(40) Garrulus leucotis leucotis.
THE BURMESE JAY.
Garrulus leucotis Hume, P. A, S. B., 1874, p. 106 (Kaukaryit); Blanf. & Oates, i, p. 39.
Vernacular names. None recorded.
Description. Forehead and front of crown white, with brown shaft-streaks; anterior crown and crest black; lores, feathers under the eyes, ear-coverts, chin, throat and front of neck white ; a broad moustachial streak black; back, rump and scapulars vinous brown, paler on the rump ; breast the same as the back ; abdomen and flanks paler vinous brown; upper and under tail-coverts and vent white; tail black, barred with ashy towards the base; lesser and median wing-coverts like the back; winglet, primary-coverts, the outer greater coverts and the outer webs of most of the secondaries on their basal halves, bright blue banded with black; remainder of greater coverts and quills black, the primaries with some portions of the outer web grey; the innermost secondary partially chestnut.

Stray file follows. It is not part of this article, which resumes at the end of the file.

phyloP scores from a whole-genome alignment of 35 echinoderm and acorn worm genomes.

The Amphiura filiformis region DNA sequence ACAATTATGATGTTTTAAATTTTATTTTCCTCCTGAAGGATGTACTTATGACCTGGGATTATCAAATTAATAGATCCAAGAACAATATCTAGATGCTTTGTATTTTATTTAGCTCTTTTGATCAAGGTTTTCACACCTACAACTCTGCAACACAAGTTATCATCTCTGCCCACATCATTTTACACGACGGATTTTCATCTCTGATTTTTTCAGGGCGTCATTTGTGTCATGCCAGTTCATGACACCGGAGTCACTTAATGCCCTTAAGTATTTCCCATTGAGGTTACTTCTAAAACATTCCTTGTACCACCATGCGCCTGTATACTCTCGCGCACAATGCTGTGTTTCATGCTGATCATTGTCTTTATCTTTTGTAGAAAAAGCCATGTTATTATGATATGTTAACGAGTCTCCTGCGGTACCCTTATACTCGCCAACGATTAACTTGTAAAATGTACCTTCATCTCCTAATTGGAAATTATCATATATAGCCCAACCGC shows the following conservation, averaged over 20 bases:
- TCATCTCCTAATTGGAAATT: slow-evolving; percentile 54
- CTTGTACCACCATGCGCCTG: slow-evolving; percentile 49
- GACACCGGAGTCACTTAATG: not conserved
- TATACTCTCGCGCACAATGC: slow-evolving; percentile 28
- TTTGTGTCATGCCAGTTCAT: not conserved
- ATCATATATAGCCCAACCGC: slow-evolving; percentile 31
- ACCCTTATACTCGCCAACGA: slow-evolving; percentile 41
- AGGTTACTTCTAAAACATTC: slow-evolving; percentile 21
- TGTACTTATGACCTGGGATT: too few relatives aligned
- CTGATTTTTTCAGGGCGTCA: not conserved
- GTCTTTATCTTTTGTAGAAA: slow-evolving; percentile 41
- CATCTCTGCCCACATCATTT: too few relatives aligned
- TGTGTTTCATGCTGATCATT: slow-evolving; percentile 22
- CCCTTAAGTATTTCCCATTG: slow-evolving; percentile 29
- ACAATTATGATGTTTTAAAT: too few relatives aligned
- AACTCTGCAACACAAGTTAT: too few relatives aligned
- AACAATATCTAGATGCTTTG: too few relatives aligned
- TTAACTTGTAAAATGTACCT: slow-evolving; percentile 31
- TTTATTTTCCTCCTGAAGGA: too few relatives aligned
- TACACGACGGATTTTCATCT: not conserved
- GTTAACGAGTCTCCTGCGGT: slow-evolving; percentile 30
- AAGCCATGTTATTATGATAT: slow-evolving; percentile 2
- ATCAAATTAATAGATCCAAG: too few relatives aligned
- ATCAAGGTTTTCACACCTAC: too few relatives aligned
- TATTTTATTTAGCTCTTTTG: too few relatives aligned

Colours of soft parts. Iris hazel-brown to dark brown or wood-brown; bill almost black with pale or whitish tip; legs horny white to dull flesh-colour, claws a little darker.
Measurements. Total length about 300 to 325 mm.; wing 165 to 177 mm.; tail about 130 mm.; tarsus about 45 mm.; culmen about 26 mm.
Distribution. The hills of Burma from the Kachin Hills in the north-east, through the Shan States, Karen Hills to"; Tenasserim.
Nidification. This bird breeds in great numbers all round about Maymyo, and its nests and eggs have been taken by many collectors. The nests are wide, untidy cups of twigs, grass and roots, and the eggs are like those of G. lanceolatus but very much larger, averaging about 33.0 x 23.0 mm. It appears to nest in communities. The breeding season commences in the end of March and lasts up to the end of May. Three to five eggs are laid, generally four.
Habits. Found principally between 4,000 and 7,000 feet, and keeping much to pine and dry deciduous rather than to evergreen forest; there is little otherwise in the habits of this Jay which calls for remark. Harington found it very common in the oak forests near Maymyo, and obtained six or seven nests close to one another in quite small patches of forest.